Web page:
By David Lazarus
The Knesset passed a bill this week designed to protect Arab Christians who enlist in the Israeli army. The law, which includes an extended prison sentence for anyone who tries to dissuade a Christian Arab from serving in the IDF, became necessary in the face of stiff opposition and violent attacks against the Christian soldiers.
Much of the hostility towards the Christian soldiers comes from Arab members of Israeli Knesset. Knesset member Aida Touma-Suliman of the Joint Arab List attacked the bill during the debate. “They want to drag the Christian Arab population into volunteering for the army that is occupying their people,” she said. “We will try to suggest to our young people a path that is total pride and honor, and not to be part of any machine (IDF) that oppresses our people.”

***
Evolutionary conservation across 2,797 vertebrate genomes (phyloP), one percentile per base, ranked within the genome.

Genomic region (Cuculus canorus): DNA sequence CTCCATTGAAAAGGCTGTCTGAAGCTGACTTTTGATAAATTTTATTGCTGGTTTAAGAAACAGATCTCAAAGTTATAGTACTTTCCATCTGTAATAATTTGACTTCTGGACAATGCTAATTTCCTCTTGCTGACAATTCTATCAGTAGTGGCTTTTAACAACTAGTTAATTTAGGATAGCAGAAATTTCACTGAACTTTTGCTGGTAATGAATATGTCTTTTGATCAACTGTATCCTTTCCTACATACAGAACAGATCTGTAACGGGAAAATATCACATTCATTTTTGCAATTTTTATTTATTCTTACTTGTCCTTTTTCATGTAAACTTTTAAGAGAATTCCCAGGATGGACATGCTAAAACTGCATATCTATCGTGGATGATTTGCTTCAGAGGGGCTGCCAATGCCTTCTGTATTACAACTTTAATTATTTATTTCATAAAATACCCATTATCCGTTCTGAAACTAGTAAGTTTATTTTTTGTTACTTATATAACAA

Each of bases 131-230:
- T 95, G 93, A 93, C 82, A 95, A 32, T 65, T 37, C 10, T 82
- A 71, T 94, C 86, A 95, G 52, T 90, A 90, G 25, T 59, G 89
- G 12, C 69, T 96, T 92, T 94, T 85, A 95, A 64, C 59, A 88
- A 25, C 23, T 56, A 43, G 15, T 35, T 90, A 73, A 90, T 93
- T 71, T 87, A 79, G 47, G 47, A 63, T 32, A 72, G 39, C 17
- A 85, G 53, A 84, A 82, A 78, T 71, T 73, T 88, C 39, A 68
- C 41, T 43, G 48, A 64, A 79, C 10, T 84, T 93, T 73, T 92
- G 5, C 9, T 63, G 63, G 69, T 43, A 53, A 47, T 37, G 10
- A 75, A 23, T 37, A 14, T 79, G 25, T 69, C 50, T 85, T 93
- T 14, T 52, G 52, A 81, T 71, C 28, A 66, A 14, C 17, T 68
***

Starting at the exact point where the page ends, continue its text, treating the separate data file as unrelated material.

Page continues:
There are over 130,000 Christian Arab citizens in Israel, a potential source of significant recruitment for the IDF. However, Arab Christian enlistment has been severely limited due largely to the threats and incitement against young Christians wanting to join the army. That appears to be changing as unprecedented numbers of Christians are enlisting.
Father Gabriel Naddaf, a Greek Orthodox priest who has advocated for a strong connection to Israel and IDF service for Christian Arabs, has also been threatened with violence, and even death. His 17-year-old son was attacked in Nazareth. The attacker was identified as an activist from the Arab Hadash party in Israel’s Knesset. Other Arab MKs have also condemned Naddaf, calling him “an agent of Zionism who seeks to divide Arabs.”
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